Safe on, safe off

Daniel Fannon

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Make a plan for maneuvering on and off your vessel

Walking the deck, inside cabin or the catwalk of a boat can make for quite a dance given that the surface under foot is always moving and unstable in one way or another. It’s the most obvious difference we feel when leaving solid land and being on the water. It’s also the first experience our nonnautical guests encounter when coming aboard, which makes it the first safety lesson we need to teach them.

The never-ending rule for everyone on board—old salt and novice alike—is constant diligence in watching your step and being prepared for all sorts of rolling and rocking. Take nothing for granted.

I remember the first year I had Melodic—in particular, one warm but breezy afternoon on New Jersey’s Barnegat Bay. This was my first season on my first boat, and with only the beginning United States Power Squadrons, America’s Boating Club, course under my belt, I asked then-Bayside Squadron Commander Sharon Molteni for advice on learning to control this unruly bucket of wood. Sharon told me that since every boat is different, the best approach is to take the boat out and observe how it reacts to the water. In other words, Melodic itself would teach me, so I should listen to it. Excellent advice that has remained with me every moment I am at the helm. Thank you again, Sharon.

As I said, it was a breezy afternoon which, in the shallow waters of Barnegat Bay, meant serious waves of short duration. I stopped for a moment and walked to the aft open cockpit to take in the joy of the sea air and sunshine—a peaceful moment that quickly turned into my first lesson in boat dancing (or as it’s known in District 3, the “Long Island Sound Two-Step”). Melodic has a round bottom, which responded to the waves by violently rolling 20 degrees starboard, 20 degrees port, back and forth.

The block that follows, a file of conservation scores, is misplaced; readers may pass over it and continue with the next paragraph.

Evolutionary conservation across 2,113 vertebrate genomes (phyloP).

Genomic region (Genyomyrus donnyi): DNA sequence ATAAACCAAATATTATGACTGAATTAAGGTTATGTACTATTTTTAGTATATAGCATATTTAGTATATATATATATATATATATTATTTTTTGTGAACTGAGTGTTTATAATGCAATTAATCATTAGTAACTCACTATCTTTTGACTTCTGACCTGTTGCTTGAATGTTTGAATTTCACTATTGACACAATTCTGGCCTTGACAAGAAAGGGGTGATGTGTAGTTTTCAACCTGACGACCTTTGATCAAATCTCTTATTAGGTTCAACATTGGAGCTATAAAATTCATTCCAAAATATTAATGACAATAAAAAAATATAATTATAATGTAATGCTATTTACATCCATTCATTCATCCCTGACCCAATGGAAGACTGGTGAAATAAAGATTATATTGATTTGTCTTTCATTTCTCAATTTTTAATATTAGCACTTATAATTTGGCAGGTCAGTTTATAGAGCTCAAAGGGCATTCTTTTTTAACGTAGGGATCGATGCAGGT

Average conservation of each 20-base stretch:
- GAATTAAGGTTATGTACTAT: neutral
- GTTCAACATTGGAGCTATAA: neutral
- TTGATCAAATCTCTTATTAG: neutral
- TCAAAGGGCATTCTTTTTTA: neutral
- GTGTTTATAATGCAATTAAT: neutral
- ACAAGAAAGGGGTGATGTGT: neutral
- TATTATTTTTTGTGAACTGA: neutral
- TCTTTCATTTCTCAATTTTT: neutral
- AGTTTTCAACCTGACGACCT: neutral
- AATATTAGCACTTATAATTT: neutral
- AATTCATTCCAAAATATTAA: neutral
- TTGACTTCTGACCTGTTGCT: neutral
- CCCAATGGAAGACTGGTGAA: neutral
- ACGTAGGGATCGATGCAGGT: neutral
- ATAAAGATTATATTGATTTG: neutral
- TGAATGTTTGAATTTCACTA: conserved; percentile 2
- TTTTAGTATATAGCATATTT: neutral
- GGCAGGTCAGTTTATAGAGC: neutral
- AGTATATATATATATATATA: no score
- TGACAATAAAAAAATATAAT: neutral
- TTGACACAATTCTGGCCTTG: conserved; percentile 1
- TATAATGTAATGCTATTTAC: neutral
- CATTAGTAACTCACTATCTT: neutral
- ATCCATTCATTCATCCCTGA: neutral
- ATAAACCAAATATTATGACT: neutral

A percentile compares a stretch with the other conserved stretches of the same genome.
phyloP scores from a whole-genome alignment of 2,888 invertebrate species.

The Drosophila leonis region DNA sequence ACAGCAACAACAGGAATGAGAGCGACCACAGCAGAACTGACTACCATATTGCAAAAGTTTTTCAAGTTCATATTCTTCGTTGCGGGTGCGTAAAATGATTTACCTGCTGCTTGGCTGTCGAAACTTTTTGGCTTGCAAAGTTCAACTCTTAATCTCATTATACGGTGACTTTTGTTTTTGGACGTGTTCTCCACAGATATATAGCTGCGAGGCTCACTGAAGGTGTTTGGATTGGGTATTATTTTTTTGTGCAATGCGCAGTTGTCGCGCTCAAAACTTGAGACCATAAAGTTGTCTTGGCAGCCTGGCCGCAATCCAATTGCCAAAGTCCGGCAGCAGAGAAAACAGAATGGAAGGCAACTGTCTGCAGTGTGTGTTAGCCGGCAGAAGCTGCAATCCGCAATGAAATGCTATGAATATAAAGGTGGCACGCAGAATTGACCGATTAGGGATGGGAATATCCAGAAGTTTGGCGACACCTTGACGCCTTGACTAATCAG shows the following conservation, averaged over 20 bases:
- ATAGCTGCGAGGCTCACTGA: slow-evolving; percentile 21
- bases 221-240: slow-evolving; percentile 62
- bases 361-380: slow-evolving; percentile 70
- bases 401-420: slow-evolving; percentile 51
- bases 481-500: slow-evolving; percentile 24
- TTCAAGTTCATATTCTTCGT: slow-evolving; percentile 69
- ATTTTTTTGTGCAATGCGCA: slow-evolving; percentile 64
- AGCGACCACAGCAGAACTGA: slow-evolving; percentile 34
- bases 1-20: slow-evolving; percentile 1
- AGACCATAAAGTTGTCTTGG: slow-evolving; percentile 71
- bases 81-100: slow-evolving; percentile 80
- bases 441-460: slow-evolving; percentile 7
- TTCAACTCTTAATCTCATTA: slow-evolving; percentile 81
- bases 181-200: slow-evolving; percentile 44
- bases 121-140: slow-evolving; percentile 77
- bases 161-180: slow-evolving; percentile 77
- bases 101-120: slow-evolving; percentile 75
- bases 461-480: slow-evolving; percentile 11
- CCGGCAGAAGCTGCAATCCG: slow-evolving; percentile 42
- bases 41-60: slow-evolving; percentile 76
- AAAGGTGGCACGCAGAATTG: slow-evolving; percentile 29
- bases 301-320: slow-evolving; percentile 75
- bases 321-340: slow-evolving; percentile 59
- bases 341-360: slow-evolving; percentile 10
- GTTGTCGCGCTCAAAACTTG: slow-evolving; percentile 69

Suddenly, I found myself on an uncontrollable Coney Island Tilt-A-Whirl and had to figure out how to get the 15 feet from the stern back to the helm so I could correct the bow toward the waves. Of course, as the boat rocked on its axis, I realized that the keel line was the only stable area. I did a tightrope walk dead center along the spine of the boat and gratefully reached the helm without injury.

Aside from being underway, the danger of falling or losing my footing most often happens when I am getting on or off the boat at the dock, particularly when I am coming into port and need to quickly jump off to tie up. Melodic has a high freeboard, so the step from the gunwale to the dock can be a dangerous one. When I’m in too much of a hurry, it’s easy to lose my grip and fall. To avoid that, I devised a step-by-step procedure for where to put my hands and feet and how to orderly and safely step onto the dock.

As Sharon says, every boat is different, so I encourage each of you to make a definite on/off plan for yourself. Better to have a specific practice drill in mind when the situation arises than to wing it and risk the indignity of hitting the deck face-first.

I also have a stable step box that makes a big difference in getting on and off the boat. Made of heavy mahogany with a nonskid surface, it has the added benefit of being a storage box for brass polish and boat cleaners. It’s just one more way you can make getting on and off your boat safer.

Daniel Fannon

Dan Fannon joined Bayside Power Squadron/3 in 2003. His boat, Melodic, is a fully restored 32-foot wood Elco cruiser built in 1936. Dan regularly sails Melodic from its homeport on the Hudson River in New Hamburg, New York, to the Long Island Sound, New York Harbor and the New Jersey coast.

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The Ensign magazine is an official channel of United States Power Squadrons, America’s Boating Club, a volunteer organization whose members teach boating skills and best practices to help improve the safety of our nation’s waterways. Learn more.

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